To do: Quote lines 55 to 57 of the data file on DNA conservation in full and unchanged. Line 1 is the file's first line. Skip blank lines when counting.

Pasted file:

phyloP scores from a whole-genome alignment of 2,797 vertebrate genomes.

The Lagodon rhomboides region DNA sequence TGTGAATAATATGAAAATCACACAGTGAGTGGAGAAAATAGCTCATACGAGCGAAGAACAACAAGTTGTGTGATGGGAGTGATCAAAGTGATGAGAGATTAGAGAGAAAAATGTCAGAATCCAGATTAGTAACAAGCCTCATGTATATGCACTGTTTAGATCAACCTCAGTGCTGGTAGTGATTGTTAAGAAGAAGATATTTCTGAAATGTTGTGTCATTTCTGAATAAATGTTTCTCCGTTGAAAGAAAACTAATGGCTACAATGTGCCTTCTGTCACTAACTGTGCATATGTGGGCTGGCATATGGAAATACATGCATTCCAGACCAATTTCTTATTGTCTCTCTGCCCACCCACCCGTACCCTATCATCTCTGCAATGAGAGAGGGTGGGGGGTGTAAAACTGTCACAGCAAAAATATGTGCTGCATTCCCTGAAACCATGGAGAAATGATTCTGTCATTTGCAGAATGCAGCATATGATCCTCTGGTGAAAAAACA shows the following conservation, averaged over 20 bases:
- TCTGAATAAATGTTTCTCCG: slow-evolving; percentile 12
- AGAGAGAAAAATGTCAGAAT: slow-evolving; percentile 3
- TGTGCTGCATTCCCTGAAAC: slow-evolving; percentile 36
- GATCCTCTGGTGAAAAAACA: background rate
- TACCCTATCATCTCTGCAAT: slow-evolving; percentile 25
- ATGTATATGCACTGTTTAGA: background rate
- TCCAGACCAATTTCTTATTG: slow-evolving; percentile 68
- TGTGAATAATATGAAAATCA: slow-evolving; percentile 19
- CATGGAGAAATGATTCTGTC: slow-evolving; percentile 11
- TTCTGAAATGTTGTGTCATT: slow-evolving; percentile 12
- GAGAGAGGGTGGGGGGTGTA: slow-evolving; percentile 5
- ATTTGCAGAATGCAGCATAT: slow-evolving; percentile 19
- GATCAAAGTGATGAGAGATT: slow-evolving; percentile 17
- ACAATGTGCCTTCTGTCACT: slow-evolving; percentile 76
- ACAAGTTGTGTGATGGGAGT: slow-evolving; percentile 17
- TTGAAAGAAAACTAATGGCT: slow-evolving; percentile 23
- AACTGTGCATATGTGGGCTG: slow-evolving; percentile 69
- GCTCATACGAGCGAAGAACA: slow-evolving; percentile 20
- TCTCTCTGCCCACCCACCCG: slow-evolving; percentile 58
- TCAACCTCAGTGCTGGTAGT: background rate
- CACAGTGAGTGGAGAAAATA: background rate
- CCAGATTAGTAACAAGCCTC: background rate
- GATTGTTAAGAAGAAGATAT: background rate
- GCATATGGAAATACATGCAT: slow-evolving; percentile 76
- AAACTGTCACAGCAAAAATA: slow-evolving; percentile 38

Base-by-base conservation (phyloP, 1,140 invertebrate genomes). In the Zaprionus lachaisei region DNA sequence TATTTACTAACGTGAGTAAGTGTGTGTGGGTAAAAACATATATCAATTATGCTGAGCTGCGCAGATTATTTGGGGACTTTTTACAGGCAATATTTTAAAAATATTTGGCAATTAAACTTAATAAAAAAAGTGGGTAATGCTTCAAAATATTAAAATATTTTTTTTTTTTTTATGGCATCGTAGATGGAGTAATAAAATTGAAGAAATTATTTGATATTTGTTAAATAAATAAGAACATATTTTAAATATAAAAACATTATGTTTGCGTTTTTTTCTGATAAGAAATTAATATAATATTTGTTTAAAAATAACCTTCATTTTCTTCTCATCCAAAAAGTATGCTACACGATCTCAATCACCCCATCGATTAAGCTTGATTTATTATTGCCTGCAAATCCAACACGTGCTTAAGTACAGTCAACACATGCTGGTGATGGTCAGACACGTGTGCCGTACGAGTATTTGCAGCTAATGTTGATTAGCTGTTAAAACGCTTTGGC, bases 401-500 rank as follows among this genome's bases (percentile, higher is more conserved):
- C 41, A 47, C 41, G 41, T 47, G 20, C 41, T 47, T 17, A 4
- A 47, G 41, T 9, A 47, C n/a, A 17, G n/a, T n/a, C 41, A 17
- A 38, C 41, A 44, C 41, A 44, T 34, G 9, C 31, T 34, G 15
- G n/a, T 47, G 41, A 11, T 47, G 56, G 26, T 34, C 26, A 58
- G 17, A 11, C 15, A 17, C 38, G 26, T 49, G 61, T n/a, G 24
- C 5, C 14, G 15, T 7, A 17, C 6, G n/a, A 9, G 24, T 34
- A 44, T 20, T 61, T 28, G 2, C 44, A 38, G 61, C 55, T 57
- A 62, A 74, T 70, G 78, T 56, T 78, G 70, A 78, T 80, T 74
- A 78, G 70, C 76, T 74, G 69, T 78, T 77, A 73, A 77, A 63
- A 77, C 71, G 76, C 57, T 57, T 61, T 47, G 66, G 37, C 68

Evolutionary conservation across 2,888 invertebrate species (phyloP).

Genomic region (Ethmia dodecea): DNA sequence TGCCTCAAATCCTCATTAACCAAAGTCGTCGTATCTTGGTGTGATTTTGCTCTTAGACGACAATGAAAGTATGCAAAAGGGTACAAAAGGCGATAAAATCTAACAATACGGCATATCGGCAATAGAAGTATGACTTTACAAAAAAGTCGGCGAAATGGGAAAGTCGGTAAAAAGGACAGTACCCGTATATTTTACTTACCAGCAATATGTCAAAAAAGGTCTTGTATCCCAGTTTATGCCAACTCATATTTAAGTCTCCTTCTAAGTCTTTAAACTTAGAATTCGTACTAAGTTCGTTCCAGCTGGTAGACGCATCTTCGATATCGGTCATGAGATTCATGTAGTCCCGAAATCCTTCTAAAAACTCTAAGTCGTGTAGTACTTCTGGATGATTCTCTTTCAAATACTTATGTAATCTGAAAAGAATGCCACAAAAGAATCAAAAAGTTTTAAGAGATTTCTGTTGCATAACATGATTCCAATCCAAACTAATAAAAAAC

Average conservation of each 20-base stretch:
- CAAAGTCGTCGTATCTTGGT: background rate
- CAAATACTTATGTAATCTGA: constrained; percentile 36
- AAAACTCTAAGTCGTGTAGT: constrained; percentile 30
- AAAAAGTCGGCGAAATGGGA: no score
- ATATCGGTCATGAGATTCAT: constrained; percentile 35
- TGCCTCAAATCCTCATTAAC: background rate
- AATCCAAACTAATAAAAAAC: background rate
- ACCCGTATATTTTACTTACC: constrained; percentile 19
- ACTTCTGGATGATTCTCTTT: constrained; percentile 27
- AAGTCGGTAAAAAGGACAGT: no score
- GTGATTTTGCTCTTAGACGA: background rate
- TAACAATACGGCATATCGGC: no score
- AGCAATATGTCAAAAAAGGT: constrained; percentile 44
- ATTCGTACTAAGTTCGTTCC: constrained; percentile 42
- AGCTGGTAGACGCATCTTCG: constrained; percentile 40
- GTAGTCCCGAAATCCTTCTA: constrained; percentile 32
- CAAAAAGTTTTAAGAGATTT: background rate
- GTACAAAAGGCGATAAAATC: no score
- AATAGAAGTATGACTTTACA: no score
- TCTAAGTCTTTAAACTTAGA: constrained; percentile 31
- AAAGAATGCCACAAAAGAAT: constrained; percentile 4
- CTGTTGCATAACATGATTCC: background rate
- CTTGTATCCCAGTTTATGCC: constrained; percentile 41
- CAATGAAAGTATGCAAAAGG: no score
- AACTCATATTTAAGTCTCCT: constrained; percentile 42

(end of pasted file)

- ATTCGTACTAAGTTCGTTCC: constrained; percentile 42
- AGCTGGTAGACGCATCTTCG: constrained; percentile 40
- GTAGTCCCGAAATCCTTCTA: constrained; percentile 32